Modern Indian Studies Webinar Discusses Mental Health Through the Lens of the Pandemic
UNC Global Affairs
Fall campus scene on the campus of the University of North Carolina at Chapel Hill. (Photo by Jon Gardiner/UNC-Chapel Hill)
The Modern Indian Studies initiative at the University of North Carolina at Chapel Hill hosted a webinar, “Mental Health: The Hidden Epidemic,” in October, as part of its ongoing series, Resilience and Well-Being Through the Lens of the Pandemic. The series is designed to examine the impact of India’s response to the coronavirus pandemic and address related issues in economics, medicine, urbanization and public health.
Moderated by UNC-Chapel Hill faculty members, the series features internationally renowned experts analyzing research and discussing challenges and opportunities in India and communities around the world. In this webinar, the third in the series, panelists discussed India’s efforts to improve access to mental health care in conjunction with the difficulties and disruptions communities are facing due to the pandemic.
Cristen Page, executive dean at the UNC School of Medicine, gave opening remarks before the panel discussion.
“The virus itself has made it clear how closely connected we all are,” Page said. “As the pandemic continues around the world, it’s important that we support each other’s mental well-being, as much as each other’s physical health.”
Vikram Patel, Pershing Square Professor of Global Health and Wellcome Trust Principal Research Fellow at Harvard Medical School, spoke about how the pandemic has presented challenges that are not equally distributed across Indian society. Patel said a large number of India’s population went hungry during the lockdown.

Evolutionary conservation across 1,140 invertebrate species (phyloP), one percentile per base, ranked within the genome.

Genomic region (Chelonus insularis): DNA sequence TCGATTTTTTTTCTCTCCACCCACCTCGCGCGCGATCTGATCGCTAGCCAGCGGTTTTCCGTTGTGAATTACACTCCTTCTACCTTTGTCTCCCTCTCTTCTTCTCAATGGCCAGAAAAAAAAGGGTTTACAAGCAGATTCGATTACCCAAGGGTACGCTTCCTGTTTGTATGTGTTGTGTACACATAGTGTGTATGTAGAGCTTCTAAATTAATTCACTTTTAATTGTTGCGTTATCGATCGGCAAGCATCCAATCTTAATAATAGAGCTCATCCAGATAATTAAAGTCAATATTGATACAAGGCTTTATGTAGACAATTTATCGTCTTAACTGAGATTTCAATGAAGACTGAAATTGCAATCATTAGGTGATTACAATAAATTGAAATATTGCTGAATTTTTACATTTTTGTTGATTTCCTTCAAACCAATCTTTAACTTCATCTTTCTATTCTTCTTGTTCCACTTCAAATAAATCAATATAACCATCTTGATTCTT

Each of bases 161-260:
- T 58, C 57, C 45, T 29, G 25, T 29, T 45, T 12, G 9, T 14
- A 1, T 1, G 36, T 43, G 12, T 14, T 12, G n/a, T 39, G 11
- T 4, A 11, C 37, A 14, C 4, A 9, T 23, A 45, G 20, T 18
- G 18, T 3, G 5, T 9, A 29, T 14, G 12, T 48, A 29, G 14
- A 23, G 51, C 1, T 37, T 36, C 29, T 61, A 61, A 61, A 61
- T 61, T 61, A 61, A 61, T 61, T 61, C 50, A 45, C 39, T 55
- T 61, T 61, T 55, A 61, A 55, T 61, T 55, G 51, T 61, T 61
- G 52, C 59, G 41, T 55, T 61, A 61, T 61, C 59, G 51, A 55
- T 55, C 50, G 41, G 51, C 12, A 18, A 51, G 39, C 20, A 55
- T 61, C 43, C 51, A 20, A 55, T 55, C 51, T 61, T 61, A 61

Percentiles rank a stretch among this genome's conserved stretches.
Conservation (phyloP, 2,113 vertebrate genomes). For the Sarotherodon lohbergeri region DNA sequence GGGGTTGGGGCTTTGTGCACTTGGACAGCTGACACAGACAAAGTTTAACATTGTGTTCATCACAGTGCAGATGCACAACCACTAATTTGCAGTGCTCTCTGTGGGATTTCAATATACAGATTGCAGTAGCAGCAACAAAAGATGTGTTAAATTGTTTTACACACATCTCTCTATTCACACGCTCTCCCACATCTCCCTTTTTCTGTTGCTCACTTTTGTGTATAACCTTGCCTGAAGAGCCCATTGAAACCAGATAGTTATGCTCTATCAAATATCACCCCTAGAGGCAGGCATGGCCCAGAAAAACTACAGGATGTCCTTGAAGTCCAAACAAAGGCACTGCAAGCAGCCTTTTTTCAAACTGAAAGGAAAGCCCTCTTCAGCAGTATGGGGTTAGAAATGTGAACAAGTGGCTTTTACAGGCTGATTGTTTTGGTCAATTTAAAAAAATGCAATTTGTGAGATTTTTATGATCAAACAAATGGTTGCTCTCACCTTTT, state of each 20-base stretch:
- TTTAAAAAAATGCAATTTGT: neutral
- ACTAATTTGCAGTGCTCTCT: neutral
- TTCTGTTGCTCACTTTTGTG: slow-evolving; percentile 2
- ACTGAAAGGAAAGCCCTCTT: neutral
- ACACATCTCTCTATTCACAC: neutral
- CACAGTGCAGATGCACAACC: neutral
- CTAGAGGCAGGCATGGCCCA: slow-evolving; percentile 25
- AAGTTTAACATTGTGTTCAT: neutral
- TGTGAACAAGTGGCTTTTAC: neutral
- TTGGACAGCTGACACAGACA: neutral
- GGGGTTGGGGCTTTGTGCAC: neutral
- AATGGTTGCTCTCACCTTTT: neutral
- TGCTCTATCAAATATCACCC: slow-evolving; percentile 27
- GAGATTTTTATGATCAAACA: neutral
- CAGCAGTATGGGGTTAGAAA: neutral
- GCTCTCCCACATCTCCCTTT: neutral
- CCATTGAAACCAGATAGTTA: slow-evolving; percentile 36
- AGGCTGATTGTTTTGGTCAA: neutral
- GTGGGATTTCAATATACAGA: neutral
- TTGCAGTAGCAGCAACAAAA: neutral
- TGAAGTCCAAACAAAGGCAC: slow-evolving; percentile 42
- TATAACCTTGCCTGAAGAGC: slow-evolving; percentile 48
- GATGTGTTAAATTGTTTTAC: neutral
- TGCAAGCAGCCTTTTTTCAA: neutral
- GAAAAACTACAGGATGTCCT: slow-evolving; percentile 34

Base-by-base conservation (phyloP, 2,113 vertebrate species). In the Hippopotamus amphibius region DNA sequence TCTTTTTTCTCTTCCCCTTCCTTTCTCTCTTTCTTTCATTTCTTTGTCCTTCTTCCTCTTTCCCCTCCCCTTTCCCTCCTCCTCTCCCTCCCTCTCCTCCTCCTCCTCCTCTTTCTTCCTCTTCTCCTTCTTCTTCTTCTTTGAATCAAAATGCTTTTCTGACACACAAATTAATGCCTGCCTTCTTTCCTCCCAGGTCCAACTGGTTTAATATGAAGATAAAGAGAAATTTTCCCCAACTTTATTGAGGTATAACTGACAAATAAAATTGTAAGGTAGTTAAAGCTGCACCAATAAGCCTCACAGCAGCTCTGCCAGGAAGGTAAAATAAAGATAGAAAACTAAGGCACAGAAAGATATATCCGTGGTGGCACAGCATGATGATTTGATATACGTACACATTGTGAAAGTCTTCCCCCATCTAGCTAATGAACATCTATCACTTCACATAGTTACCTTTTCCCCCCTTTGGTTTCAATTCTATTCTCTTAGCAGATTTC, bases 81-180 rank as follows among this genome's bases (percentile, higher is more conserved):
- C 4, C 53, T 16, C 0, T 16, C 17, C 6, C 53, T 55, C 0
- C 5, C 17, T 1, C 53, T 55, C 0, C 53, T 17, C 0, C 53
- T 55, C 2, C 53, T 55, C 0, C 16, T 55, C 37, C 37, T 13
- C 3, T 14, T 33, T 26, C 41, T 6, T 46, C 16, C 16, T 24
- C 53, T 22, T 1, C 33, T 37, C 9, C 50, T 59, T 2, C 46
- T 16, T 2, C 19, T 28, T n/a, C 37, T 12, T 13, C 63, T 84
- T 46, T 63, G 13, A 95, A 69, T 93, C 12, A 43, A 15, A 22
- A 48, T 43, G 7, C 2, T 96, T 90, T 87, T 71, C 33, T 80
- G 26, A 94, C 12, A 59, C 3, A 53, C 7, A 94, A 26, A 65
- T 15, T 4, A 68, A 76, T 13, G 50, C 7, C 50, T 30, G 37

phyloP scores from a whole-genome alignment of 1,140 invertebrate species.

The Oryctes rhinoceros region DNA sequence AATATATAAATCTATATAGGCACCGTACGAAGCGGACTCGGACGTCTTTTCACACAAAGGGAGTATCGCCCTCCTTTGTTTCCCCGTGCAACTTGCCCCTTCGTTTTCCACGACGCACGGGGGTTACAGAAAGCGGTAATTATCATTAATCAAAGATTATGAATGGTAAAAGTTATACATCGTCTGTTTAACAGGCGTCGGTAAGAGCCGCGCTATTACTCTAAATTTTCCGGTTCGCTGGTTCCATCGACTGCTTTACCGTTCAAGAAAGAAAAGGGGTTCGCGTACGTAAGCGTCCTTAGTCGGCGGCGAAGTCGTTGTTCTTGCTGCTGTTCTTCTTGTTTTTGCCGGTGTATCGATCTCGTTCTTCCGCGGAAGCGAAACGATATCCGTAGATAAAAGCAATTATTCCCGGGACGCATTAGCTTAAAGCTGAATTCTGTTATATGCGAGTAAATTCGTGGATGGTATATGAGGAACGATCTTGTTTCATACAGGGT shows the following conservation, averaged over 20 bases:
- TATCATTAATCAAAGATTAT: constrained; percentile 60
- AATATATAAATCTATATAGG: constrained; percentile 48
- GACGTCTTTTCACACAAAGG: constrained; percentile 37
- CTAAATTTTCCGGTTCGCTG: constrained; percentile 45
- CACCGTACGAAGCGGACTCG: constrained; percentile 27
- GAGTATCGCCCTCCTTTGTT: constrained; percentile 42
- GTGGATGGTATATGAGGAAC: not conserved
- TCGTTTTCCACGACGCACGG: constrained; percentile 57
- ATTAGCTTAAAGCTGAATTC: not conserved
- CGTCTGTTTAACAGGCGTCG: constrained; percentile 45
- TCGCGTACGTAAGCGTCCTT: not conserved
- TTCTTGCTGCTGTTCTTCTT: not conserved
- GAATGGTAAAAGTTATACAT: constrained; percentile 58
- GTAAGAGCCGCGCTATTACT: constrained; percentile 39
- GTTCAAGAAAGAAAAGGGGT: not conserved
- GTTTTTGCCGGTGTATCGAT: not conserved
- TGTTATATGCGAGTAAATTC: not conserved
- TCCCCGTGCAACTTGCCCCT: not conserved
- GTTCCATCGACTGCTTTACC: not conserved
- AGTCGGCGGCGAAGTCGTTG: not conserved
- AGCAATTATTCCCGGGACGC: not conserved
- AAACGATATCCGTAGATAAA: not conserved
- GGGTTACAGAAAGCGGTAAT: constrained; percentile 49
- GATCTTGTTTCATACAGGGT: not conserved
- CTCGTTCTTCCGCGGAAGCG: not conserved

“It’s brought into sharp relief the fragmented nature of Indian society,” Patel said. “Fragmented, polarized society is one that is not good for anyone’s mental health, whether you’re wealthy or poor.”
Priscilla Giri, research administrator at TeaLeaf (Teachers Leading the Frontline) Mansik Swastha, a mental health program in Darjeeling, India, expressed her concern for children’s mental health needs.
“The lockdown has led to increased levels of anxiety or stress among all, including children,” Giri said. “[Anxiety and stress] could be expressed through aggression or through tantrums among the young children.”
Aparna Joshi, assistant professor at the Tata Institute of Social Sciences International, is running a helpline. Joshi has noticed that technology is helping combat the effects of isolation.
“I think we helped people provide that kind of space to talk about this isolation, to talk about the stress, and to talk about the social injustice that they were experiencing,” Joshi said.
The speakers stressed how one way that people can promote well-being during the pandemic is to simply talk more often about mental health in schools and communities.
“I think [talking about mental health] really highlights what perhaps everyone has been talking about underneath, which is the ability of an individual to really make a difference,” said Christina Cruz, assistant professor of psychiatry at UNC-Chapel Hill and co-moderator of the conversation.
The webinar was hosted on Oct. 23 via Zoom and was co-sponsored by the UNC Division of Global Mental Health. A joint effort of the Department of Psychiatry in the UNC School of Medicine and Department of Epidemiology in UNC’s Gillings School of Global Public Health, the UNC Division of Global Mental Health has a mission to contribute to the reduction in the burden of mental disorders in low- and middle- income resource settings globally.
The UNC Modern Indian Studies initiative was designed to transform the study and understanding of contemporary India for students, researchers, entrepreneurs and future leaders. This initiative is led by Anusha Chari, professor of economics and finance, and was developed in partnership with leaders from North Carolina’s Indian American community.
The next webinar in the Modern Indian Studies series, “Global Innovation for Kidney Disease: Leveraging Technology to Improve Access and Reduce Cost,” will be held Friday, Nov. 20. More details can be found on the event listing.